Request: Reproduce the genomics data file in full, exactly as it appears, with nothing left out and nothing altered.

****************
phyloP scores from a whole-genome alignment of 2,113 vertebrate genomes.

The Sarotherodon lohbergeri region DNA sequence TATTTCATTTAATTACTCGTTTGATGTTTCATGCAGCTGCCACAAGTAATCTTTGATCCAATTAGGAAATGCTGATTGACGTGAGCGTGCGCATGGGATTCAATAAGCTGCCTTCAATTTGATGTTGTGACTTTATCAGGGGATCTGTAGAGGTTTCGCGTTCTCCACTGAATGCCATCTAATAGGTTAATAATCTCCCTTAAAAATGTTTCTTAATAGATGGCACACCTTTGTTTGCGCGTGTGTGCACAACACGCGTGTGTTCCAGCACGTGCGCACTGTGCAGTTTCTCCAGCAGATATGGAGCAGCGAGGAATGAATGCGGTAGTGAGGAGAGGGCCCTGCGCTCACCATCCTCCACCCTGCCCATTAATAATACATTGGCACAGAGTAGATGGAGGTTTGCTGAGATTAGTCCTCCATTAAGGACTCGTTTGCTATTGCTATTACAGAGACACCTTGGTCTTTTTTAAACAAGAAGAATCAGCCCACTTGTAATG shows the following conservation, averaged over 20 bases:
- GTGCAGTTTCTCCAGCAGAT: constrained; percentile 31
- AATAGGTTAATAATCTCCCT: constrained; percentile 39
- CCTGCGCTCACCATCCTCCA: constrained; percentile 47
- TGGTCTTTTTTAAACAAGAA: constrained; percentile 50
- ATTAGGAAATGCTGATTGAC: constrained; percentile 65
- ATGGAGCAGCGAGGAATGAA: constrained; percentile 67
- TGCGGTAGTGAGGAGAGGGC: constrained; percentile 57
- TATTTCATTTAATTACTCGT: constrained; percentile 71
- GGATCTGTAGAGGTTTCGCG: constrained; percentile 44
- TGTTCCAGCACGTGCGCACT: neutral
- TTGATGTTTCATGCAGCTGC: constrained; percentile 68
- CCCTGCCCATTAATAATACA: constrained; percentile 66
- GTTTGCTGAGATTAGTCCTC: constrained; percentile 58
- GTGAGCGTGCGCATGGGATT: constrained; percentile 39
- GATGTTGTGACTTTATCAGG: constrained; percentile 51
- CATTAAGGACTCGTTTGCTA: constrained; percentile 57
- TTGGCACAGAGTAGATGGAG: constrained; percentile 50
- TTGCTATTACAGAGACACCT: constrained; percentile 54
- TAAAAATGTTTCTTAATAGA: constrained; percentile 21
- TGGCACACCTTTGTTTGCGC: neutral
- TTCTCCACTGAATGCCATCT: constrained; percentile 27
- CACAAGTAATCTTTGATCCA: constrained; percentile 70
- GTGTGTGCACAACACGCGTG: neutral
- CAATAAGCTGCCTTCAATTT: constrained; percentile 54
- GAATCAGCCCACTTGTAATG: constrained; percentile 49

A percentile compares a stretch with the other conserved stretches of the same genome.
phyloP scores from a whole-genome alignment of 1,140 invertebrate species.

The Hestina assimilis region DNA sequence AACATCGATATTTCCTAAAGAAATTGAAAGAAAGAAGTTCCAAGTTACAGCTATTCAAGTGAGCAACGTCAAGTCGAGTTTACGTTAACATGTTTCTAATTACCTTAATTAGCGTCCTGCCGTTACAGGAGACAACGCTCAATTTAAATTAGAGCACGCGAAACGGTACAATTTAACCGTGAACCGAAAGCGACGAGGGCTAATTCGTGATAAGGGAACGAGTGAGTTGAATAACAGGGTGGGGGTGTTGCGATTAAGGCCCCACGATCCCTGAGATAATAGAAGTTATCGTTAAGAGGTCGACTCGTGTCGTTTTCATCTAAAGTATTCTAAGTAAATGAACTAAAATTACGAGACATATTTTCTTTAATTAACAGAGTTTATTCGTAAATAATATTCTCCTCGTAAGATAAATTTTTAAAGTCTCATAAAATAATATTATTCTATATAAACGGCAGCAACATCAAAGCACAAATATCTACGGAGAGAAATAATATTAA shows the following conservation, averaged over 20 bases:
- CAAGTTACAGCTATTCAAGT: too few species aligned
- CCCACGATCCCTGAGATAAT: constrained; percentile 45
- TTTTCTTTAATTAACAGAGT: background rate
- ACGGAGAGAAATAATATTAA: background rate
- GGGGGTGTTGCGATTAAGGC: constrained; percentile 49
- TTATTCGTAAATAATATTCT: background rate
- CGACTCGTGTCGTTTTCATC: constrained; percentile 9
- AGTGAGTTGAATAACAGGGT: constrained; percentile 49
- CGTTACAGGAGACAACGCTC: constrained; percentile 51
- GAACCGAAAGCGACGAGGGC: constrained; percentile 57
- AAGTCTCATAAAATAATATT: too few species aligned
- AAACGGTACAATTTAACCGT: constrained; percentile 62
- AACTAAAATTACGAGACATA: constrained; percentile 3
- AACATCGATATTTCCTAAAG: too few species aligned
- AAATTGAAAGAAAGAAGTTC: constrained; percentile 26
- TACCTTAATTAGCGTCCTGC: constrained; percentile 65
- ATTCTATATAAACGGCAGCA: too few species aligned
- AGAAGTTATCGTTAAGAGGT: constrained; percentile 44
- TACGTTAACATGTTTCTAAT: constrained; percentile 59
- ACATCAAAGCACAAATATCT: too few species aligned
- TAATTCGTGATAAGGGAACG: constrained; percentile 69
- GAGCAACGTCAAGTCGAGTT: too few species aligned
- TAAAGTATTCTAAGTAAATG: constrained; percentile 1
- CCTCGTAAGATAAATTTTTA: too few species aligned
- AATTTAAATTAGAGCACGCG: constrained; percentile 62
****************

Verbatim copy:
phyloP scores from a whole-genome alignment of 2,113 vertebrate genomes.

The Sarotherodon lohbergeri region DNA sequence TATTTCATTTAATTACTCGTTTGATGTTTCATGCAGCTGCCACAAGTAATCTTTGATCCAATTAGGAAATGCTGATTGACGTGAGCGTGCGCATGGGATTCAATAAGCTGCCTTCAATTTGATGTTGTGACTTTATCAGGGGATCTGTAGAGGTTTCGCGTTCTCCACTGAATGCCATCTAATAGGTTAATAATCTCCCTTAAAAATGTTTCTTAATAGATGGCACACCTTTGTTTGCGCGTGTGTGCACAACACGCGTGTGTTCCAGCACGTGCGCACTGTGCAGTTTCTCCAGCAGATATGGAGCAGCGAGGAATGAATGCGGTAGTGAGGAGAGGGCCCTGCGCTCACCATCCTCCACCCTGCCCATTAATAATACATTGGCACAGAGTAGATGGAGGTTTGCTGAGATTAGTCCTCCATTAAGGACTCGTTTGCTATTGCTATTACAGAGACACCTTGGTCTTTTTTAAACAAGAAGAATCAGCCCACTTGTAATG shows the following conservation, averaged over 20 bases:
- GTGCAGTTTCTCCAGCAGAT: constrained; percentile 31
- AATAGGTTAATAATCTCCCT: constrained; percentile 39
- CCTGCGCTCACCATCCTCCA: constrained; percentile 47
- TGGTCTTTTTTAAACAAGAA: constrained; percentile 50
- ATTAGGAAATGCTGATTGAC: constrained; percentile 65
- ATGGAGCAGCGAGGAATGAA: constrained; percentile 67
- TGCGGTAGTGAGGAGAGGGC: constrained; percentile 57
- TATTTCATTTAATTACTCGT: constrained; percentile 71
- GGATCTGTAGAGGTTTCGCG: constrained; percentile 44
- TGTTCCAGCACGTGCGCACT: neutral
- TTGATGTTTCATGCAGCTGC: constrained; percentile 68
- CCCTGCCCATTAATAATACA: constrained; percentile 66
- GTTTGCTGAGATTAGTCCTC: constrained; percentile 58
- GTGAGCGTGCGCATGGGATT: constrained; percentile 39
- GATGTTGTGACTTTATCAGG: constrained; percentile 51
- CATTAAGGACTCGTTTGCTA: constrained; percentile 57
- TTGGCACAGAGTAGATGGAG: constrained; percentile 50
- TTGCTATTACAGAGACACCT: constrained; percentile 54
- TAAAAATGTTTCTTAATAGA: constrained; percentile 21
- TGGCACACCTTTGTTTGCGC: neutral
- TTCTCCACTGAATGCCATCT: constrained; percentile 27
- CACAAGTAATCTTTGATCCA: constrained; percentile 70
- GTGTGTGCACAACACGCGTG: neutral
- CAATAAGCTGCCTTCAATTT: constrained; percentile 54
- GAATCAGCCCACTTGTAATG: constrained; percentile 49

A percentile compares a stretch with the other conserved stretches of the same genome.
phyloP scores from a whole-genome alignment of 1,140 invertebrate species.

The Hestina assimilis region DNA sequence AACATCGATATTTCCTAAAGAAATTGAAAGAAAGAAGTTCCAAGTTACAGCTATTCAAGTGAGCAACGTCAAGTCGAGTTTACGTTAACATGTTTCTAATTACCTTAATTAGCGTCCTGCCGTTACAGGAGACAACGCTCAATTTAAATTAGAGCACGCGAAACGGTACAATTTAACCGTGAACCGAAAGCGACGAGGGCTAATTCGTGATAAGGGAACGAGTGAGTTGAATAACAGGGTGGGGGTGTTGCGATTAAGGCCCCACGATCCCTGAGATAATAGAAGTTATCGTTAAGAGGTCGACTCGTGTCGTTTTCATCTAAAGTATTCTAAGTAAATGAACTAAAATTACGAGACATATTTTCTTTAATTAACAGAGTTTATTCGTAAATAATATTCTCCTCGTAAGATAAATTTTTAAAGTCTCATAAAATAATATTATTCTATATAAACGGCAGCAACATCAAAGCACAAATATCTACGGAGAGAAATAATATTAA shows the following conservation, averaged over 20 bases:
- CAAGTTACAGCTATTCAAGT: too few species aligned
- CCCACGATCCCTGAGATAAT: constrained; percentile 45
- TTTTCTTTAATTAACAGAGT: background rate
- ACGGAGAGAAATAATATTAA: background rate
- GGGGGTGTTGCGATTAAGGC: constrained; percentile 49
- TTATTCGTAAATAATATTCT: background rate
- CGACTCGTGTCGTTTTCATC: constrained; percentile 9
- AGTGAGTTGAATAACAGGGT: constrained; percentile 49
- CGTTACAGGAGACAACGCTC: constrained; percentile 51
- GAACCGAAAGCGACGAGGGC: constrained; percentile 57
- AAGTCTCATAAAATAATATT: too few species aligned
- AAACGGTACAATTTAACCGT: constrained; percentile 62
- AACTAAAATTACGAGACATA: constrained; percentile 3
- AACATCGATATTTCCTAAAG: too few species aligned
- AAATTGAAAGAAAGAAGTTC: constrained; percentile 26
- TACCTTAATTAGCGTCCTGC: constrained; percentile 65
- ATTCTATATAAACGGCAGCA: too few species aligned
- AGAAGTTATCGTTAAGAGGT: constrained; percentile 44
- TACGTTAACATGTTTCTAAT: constrained; percentile 59
- ACATCAAAGCACAAATATCT: too few species aligned
- TAATTCGTGATAAGGGAACG: constrained; percentile 69
- GAGCAACGTCAAGTCGAGTT: too few species aligned
- TAAAGTATTCTAAGTAAATG: constrained; percentile 1
- CCTCGTAAGATAAATTTTTA: too few species aligned
- AATTTAAATTAGAGCACGCG: constrained; percentile 62